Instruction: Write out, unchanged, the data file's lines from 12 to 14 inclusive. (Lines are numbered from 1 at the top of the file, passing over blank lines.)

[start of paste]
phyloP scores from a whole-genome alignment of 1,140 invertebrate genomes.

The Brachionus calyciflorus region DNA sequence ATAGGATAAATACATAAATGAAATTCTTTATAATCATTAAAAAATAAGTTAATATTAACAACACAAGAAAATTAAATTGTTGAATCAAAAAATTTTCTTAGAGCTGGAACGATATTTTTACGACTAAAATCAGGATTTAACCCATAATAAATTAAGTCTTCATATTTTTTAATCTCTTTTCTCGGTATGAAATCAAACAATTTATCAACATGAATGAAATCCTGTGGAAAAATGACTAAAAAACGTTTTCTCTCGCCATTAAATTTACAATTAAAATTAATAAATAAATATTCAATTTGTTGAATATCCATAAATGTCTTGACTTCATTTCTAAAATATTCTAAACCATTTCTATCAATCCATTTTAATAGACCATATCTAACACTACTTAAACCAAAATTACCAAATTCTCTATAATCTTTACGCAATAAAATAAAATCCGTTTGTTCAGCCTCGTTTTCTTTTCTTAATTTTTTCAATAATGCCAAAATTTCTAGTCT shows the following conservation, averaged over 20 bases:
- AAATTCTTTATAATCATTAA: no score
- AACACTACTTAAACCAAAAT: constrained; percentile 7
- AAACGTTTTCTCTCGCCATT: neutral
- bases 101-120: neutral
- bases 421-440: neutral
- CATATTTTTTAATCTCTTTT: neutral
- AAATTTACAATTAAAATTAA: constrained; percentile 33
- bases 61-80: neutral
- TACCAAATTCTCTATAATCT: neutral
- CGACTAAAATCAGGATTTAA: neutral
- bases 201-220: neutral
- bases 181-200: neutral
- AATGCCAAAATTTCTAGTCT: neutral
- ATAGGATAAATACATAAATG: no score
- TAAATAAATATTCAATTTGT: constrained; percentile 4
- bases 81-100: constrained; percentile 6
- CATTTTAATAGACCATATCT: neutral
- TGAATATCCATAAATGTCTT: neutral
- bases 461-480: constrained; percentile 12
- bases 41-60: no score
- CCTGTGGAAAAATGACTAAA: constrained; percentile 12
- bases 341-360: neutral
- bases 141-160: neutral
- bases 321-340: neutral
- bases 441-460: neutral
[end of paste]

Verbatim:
- CGACTAAAATCAGGATTTAA: neutral
- bases 201-220: neutral
- bases 181-200: neutral